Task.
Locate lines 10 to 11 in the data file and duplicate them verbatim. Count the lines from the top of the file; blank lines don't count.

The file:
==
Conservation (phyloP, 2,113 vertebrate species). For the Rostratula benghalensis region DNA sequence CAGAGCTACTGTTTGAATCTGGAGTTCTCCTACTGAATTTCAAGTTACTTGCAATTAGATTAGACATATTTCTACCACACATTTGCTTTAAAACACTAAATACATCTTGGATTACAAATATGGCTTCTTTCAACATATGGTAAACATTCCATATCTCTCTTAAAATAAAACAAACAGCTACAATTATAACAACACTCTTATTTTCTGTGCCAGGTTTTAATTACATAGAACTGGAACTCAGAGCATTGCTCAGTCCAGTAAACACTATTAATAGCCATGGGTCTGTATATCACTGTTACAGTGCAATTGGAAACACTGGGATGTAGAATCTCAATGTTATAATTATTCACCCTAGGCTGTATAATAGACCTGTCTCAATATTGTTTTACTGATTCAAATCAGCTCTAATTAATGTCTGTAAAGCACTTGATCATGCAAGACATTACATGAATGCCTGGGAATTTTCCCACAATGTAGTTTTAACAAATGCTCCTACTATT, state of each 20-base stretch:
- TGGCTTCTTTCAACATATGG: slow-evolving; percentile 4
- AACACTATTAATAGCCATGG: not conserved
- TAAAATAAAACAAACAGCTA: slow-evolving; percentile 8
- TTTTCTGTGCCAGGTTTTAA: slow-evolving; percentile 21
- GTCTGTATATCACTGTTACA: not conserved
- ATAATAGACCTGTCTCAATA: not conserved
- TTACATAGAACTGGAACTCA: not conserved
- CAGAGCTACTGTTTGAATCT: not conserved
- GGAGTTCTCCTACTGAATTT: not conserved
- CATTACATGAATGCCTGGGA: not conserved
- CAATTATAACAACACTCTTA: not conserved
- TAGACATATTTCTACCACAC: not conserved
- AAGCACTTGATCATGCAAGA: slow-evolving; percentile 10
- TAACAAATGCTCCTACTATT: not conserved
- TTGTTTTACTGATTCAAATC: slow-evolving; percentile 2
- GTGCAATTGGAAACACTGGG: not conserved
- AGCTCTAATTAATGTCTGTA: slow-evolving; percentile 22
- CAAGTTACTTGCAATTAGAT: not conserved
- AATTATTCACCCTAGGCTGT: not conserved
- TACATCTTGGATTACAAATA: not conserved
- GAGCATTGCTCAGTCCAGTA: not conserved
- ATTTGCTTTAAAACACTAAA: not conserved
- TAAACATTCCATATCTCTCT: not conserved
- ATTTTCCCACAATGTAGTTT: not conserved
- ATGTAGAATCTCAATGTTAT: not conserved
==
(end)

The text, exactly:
- GGAGTTCTCCTACTGAATTT: not conserved
- CATTACATGAATGCCTGGGA: not conserved